O’Connor pulled, MSU QB controversy brewing

Matt Charboneau
The Detroit News
Spartan quarterback Tyler O'Connor passes from deep in his own territory.

East Lansing – Michigan State coach Mark Dantonio said he has no interest in dealing with a quarterback controversy, but that might be where things are headed after all.

Following Michigan State’s 31-14 loss at home to BYU on Saturday – the first three-game losing streak for Michigan State since 2009 – Dantonio and the Spartans return to Big Ten play next week against Northwestern without a clear starting quarterback.

“We have to evaluate exactly who did what and evaluate in practice,” Dantonio said after the game.

Senior Tyler O’Connor has had his struggles this season but was effective early Saturday, leading Michigan State on a 15-play drive to open the game for a 7-0 lead. O’Connor was 6-for-8 on the drive and the offense was humming.

However, things became stagnant from that point and O’Connor attempted just three more passes the rest of the game. And by the fourth quarter, Dantonio took O’Connor out and inserted junior Damion Terry.

“It’s not one person’s fault, it’s a cumulative effect,” Dantonio said. “Play-calling, structure, execution, it’s all of it. At that point in time, I felt like we needed to make a move. The last thing I want to do is create controversy. I just felt like we needed to provide a spark and have something happen. Damion Terry came into the season thinking he was going to take some reps. It wasn’t out of the picture that we should see him.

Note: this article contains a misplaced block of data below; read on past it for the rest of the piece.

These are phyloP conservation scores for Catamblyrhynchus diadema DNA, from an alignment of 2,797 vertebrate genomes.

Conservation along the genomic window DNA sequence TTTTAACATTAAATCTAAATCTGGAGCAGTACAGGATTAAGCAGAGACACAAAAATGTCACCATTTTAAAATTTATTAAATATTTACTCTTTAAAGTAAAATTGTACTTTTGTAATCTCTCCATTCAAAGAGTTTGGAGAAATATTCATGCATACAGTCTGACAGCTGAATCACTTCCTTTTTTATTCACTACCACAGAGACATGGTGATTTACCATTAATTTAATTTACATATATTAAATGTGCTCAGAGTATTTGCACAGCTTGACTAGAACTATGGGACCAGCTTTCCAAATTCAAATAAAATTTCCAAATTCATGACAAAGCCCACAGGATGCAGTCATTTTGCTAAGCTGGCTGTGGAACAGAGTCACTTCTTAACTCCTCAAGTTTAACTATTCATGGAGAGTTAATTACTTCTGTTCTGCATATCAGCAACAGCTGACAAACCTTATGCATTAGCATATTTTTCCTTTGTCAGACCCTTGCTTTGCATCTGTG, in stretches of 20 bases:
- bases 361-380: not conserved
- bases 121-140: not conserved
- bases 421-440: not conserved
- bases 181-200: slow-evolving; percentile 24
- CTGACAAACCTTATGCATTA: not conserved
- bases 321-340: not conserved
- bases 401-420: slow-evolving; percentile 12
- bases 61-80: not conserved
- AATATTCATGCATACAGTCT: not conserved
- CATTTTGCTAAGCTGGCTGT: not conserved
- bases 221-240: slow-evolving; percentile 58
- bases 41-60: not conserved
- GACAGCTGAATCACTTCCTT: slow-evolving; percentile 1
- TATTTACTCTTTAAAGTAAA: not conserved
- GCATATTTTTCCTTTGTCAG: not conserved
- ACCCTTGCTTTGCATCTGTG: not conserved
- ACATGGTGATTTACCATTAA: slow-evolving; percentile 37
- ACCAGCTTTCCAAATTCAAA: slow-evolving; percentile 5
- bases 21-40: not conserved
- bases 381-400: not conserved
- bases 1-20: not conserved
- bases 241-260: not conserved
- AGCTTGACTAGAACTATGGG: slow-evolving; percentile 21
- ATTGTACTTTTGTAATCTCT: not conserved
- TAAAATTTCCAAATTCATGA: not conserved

“He did some things and took us down the field on that one drive. Had a poor throw on the interception. I’m not here to blame Tyler O’Connor for this. It’s not his fault we lost.”

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But it has created a situation where a change in starters is possible.

“I don’t think you can sit back and say you’re not upset about what’s happening,” said O’Connor, who was 7-for-11 for 58 yards. “It’s frustrating as an offense to not put up more points and go down and drive. But I’ve been for this team the whole time I’ve been here, so whatever they do, I’ll have their back on it and roll with it. I’m going to keep giving my all and give everything I can for this team.”

Terry was 6-for-10 for 63 yards in his couple of series, the first one ending with an interception that led to a BYU score. He bounced back to lead a scoring drive that ended with his 1-yard run.

“It’s a real hard position to be in right now, but we’d never let this get between our friendship,” Terry said. “We’ll go in tomorrow and meet with Coach D and everyone, but nothing will happen with us. I’ve seen all the work he’s put in the offseason. He’ll be fine. We’ll be all right.”

While the quarterback play is under the microscope, the play-calling is starting to draw plenty of heat, as well. After the success of the opening drive, MSU went run-heavy. Its final two drives of the half were eight straight runs and both ended in punts.

Each began inside the 5-yard line, the reasoning co-offensive coordinator Dave Warner gave for sticking with the run.

Dantonio shot down any notion of taking over the play-calling.

“No, I am not going to do that,” he said. “Absolutely not. That will not happen.”

Instead, the Spartans go back to self-evaluating and determining who will be on the field when they face Northwestern next week.

“I’m sure we all evaluate ourselves,” O’Connor said. “I’m sure Coach Warner will do the same thing, but nobody is pointing a finger. Whatever is called, we all have to execute.”

Twitter @mattcharboneau